Quiet on the Set!

They're making a Hollywood movie in our little town. Or hadn't you noticed?

Most of the more than 100 extras on The Game of Their Lives are only called in for a single day, to fill out the crowd in the stands for a game scene or to pass in the background during a street scene. On a subsequent, unauthorized visit, away from the prying eyes of Fink, I meet Nick Oliveri. The eleven-year-old Clayton resident had been called in that day at 7 a.m., then told his call time was 9 a.m. He waited with his fifteen-year-old brother Michael until late that afternoon to get his moment on camera -- a moment that may well not make it to the final cut.

The boys' parents sat with them in shifts, based on their work schedules, reading and re-reading the Post-Dispatch. "I don't find it exciting at all," says Sheila Oliveri. "I think it's a waste of a day. But they wanted to do it, and in the end they'll write an essay when they go back to school this fall about what they did over the summer, and they'll be able to say, 'I was in a movie.'"

Huebner's role is slightly more substantial. He'll get face-time on camera, however briefly, and will appear in more than one scene. His chance to make it onto the screen is far greater than most of the other extras. But he'll also be on the set for three full days at least, much of it spent outside, sweating in his 1950s costume.

"Who invited you?" Stuart Fink, publicist extraordinaire
Jennifer Silverberg
"Who invited you?" Stuart Fink, publicist extraordinaire
Ideally, none of the big-budget maneuvers required to make a movie will make it into the finished product.
Jennifer Silverberg
Ideally, none of the big-budget maneuvers required to make a movie will make it into the finished product.

"I don't expect to be walking down the red carpet any time soon," Huebner concedes. "But when the movie comes out, my kids will be able to point to the screen and say, 'Hey, I see Dad way back there!' I'm getting $5.15 an hour. But if they said they wanted me to do it for free, I'd do it for free."


After my first day on the set, Fink agrees to let me come back one more time the following week. But he still has reservations, and a couple of days later I get another voicemail.

"Matthew, it's Stewart Fink," the recording begins. "You've got the phone number. I need to talk to your editor before I can decide whether you're invited back to the set or not. Can you call and leave his or her number?"

When we hook up that afternoon on the phone to discuss my second official visit, Fink explains that he doesn't understand what it was I hadn't been able to get on my first visit. He also frets about the precedent: If he gives me unfettered access, he says, he'll have to allow local radio and television stations the same. And he says he doesn't want the distraction of having me on the set all day long, every day.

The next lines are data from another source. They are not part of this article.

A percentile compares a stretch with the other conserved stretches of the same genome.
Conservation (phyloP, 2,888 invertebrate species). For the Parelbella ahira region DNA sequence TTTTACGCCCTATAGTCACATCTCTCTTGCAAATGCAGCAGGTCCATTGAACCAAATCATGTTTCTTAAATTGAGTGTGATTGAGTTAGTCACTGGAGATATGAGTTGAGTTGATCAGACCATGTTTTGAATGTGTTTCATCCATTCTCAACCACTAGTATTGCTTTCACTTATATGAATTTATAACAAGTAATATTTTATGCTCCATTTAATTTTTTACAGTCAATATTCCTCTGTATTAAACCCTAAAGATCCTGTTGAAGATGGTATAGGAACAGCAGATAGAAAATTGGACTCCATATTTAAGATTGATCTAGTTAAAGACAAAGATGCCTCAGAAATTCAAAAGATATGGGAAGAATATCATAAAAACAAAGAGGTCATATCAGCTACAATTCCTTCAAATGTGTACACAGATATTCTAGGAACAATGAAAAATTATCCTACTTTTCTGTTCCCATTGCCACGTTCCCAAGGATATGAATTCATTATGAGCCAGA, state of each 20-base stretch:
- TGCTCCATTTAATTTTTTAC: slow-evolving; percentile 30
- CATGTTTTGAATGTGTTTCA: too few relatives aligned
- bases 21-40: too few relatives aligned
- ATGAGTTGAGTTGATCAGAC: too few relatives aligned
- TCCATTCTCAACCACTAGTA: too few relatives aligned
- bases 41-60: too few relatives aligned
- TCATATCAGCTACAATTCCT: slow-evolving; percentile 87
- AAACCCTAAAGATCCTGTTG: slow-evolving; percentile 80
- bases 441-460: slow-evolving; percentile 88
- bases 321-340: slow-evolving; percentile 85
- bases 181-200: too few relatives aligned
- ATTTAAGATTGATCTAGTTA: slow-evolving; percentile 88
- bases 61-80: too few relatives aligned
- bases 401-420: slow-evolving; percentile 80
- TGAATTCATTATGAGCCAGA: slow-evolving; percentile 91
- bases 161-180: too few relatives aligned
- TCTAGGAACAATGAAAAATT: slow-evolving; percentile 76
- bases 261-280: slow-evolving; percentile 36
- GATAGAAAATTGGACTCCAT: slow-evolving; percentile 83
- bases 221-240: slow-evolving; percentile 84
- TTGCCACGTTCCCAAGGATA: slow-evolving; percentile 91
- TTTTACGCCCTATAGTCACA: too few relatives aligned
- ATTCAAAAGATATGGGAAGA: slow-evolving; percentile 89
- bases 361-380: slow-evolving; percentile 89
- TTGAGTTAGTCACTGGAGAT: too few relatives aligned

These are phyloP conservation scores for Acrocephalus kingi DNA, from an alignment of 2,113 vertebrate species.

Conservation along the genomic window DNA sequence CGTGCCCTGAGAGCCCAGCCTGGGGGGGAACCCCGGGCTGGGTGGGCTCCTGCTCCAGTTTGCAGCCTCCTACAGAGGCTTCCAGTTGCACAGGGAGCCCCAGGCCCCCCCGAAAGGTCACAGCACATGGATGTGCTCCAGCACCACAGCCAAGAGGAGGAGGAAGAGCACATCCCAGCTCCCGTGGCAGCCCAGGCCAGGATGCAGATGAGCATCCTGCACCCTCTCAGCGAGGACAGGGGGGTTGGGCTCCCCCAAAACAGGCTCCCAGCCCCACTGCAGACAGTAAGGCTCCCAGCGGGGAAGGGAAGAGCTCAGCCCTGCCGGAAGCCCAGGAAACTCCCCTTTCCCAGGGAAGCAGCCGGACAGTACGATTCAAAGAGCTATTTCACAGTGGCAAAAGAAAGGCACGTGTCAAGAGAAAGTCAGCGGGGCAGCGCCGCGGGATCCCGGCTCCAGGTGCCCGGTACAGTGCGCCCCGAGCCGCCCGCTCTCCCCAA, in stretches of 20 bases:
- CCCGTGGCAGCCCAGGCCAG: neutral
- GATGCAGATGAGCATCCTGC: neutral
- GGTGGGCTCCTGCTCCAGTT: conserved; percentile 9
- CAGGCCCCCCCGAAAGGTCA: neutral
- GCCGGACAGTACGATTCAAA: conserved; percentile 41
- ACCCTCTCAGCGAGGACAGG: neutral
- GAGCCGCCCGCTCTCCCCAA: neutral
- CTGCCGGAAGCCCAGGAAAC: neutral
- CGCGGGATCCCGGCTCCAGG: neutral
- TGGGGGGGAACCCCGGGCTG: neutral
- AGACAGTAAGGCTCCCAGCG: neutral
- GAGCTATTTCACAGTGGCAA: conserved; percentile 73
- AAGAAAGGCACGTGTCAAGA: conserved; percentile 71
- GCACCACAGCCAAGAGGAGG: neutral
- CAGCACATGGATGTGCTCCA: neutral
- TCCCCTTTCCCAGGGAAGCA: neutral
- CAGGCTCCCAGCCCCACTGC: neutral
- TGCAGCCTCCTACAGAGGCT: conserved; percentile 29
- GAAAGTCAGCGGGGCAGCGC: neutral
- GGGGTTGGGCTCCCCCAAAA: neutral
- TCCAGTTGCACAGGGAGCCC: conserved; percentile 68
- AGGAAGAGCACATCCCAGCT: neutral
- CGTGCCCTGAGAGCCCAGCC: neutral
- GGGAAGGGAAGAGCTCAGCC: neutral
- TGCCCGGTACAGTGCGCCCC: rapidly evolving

He finally relents, saying I can visit the new location for one more day, when the shoot moves from Marquette Park the following week.

(Not that I let Fink's dictates keep me away. Access to the set is tightly controlled, but security is porous. In all, I'd spend a total of five days on several of the film's sets, only a little of that time in "disguise." I simply tell the volunteers at the barricades that I'm a reporter, then act as though I belong on the set, and steer clear of Stuart Fink.)

The day before my sanctioned visit, I go to the set on my own. The new location is at Soldan High School, near the intersection of Delmar and Union Boulevards. The crew is shooting a soccer scene set in New York on the football field, but the production has taken over much of the entire block around the school, including the West End Community Center on Union. Unlike the closed set at Marquette Park, however, here the streets and rec center remain open. The crew has set up headquarters inside the rec center, where neighborhood children and teenagers still come to play basketball, swim or just hang around.

Inside the community center, Stefan Block is sitting quietly at a folding table, eating a piece of cake. A tall, sleepy-looking redhead dressed in ripped blue jeans and a faded t-shirt, Block is outfitted with a headset he uses to communicate with the crew -- and to help drown out the distractions of helping run a film production inside a fully functioning inner-city recreation center.

"At this location, I get hundreds of questions," Block says. "Forty or fifty times a day somebody comes up to me and asks, 'Can I be in the movie? Make me a star!' I just push a button" -- he points to the headset receiver on his belt loop -- "and stare blankly and say, 'Copy that,' and they think I'm doing something important. The other day somebody came up to me and I just started writing down on a piece of paper, 'I can't take this anymore.' It made it look like I was doing something."

Block, a senior in Washington University's film- and media-studies program, has been on the crew for about six weeks, working as an unpaid intern for assistant director Chris Stoia. He's still trying to figure out exactly what his responsibilities are. Some days he's on the set at 5 a.m., checking in extras and herding them into the hairstylist's chair and then passing them on to the wardrobe department. Other times, during night shoots, he's there until 7 a.m. Often he's just wandering around on the set, probably doing something important but always looking a little lost.

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